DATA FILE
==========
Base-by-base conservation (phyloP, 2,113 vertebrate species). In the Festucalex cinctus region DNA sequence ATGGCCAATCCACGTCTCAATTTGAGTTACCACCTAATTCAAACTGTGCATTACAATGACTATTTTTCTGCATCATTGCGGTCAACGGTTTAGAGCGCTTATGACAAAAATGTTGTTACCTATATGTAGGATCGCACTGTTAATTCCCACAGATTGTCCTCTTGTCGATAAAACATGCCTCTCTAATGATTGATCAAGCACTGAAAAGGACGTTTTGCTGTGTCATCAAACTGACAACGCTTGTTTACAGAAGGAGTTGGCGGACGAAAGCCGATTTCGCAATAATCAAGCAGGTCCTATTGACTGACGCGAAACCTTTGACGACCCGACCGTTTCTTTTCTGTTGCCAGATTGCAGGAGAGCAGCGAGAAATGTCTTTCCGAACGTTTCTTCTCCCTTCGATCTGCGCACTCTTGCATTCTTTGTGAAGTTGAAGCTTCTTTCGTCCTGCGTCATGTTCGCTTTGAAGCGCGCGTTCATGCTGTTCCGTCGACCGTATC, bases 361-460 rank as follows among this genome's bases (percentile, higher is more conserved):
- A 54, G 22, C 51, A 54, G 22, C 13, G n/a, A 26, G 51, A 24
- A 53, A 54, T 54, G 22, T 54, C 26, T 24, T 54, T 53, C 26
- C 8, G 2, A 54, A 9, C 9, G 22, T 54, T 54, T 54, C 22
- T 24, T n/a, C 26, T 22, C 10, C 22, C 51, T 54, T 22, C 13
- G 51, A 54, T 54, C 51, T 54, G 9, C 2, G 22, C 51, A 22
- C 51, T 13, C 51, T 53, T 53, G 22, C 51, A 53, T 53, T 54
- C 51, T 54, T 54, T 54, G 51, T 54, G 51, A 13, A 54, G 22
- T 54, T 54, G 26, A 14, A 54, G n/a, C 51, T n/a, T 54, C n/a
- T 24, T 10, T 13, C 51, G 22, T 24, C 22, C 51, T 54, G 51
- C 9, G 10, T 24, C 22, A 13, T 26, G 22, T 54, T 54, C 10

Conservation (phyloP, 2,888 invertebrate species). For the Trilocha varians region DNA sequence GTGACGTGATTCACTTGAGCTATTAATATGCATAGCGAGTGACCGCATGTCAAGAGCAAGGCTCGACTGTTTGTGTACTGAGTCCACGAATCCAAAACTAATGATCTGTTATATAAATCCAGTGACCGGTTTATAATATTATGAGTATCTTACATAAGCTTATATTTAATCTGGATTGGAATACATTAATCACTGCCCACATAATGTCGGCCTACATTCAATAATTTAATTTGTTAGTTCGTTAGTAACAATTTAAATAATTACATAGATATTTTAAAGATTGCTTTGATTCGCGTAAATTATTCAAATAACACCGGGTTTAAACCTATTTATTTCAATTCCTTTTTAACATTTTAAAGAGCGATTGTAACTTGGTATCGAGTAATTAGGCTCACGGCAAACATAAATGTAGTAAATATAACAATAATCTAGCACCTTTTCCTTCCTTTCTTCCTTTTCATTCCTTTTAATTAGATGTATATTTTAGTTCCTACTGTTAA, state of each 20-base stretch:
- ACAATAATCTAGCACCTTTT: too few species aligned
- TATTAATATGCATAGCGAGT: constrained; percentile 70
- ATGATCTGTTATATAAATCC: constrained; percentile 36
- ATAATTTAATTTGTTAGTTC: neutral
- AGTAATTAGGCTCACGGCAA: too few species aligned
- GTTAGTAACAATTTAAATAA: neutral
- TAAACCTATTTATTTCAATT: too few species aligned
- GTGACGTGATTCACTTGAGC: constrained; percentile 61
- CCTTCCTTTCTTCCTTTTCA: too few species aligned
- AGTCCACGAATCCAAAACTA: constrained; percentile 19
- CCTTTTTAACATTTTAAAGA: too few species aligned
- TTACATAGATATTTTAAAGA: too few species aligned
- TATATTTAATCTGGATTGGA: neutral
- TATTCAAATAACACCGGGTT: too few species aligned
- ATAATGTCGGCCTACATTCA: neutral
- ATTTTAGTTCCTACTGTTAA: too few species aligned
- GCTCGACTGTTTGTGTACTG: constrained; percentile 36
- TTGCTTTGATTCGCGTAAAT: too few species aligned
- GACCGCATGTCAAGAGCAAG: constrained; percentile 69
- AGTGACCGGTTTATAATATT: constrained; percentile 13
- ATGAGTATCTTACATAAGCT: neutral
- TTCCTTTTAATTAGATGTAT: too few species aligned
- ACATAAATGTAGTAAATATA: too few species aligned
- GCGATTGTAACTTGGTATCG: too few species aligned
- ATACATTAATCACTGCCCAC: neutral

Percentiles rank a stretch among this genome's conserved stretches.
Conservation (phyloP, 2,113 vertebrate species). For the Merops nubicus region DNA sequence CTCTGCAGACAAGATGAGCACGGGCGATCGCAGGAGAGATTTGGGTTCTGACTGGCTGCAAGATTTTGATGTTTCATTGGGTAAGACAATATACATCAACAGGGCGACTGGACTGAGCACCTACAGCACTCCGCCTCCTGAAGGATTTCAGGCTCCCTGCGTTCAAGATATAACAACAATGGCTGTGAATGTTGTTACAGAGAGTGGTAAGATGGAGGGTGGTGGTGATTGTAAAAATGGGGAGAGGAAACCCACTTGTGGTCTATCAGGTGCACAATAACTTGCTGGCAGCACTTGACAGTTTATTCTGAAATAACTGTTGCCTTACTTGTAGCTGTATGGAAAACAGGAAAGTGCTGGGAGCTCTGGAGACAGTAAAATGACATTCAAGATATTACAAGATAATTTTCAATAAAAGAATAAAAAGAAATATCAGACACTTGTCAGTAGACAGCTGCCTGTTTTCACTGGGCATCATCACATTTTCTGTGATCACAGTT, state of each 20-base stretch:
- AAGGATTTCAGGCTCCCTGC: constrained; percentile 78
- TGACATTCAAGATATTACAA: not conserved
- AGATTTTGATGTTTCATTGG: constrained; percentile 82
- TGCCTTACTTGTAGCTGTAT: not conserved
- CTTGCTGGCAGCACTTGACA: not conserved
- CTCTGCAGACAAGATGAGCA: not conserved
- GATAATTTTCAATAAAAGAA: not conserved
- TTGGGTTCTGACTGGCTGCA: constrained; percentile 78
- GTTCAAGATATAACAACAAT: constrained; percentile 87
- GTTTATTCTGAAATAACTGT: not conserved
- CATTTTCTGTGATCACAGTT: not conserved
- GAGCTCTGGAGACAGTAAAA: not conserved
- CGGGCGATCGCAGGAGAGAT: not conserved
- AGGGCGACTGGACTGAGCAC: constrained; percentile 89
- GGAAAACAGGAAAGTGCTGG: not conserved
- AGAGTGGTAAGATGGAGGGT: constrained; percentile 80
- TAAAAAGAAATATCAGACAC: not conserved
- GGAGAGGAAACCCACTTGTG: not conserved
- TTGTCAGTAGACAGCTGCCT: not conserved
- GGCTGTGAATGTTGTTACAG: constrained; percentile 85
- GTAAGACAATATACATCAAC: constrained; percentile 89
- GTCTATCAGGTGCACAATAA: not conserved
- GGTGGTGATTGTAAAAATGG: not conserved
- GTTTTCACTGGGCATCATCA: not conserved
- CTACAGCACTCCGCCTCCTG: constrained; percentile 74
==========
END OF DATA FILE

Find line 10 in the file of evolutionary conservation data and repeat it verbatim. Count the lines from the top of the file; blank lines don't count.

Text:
- T 24, T 10, T 13, C 51, G 22, T 24, C 22, C 51, T 54, G 51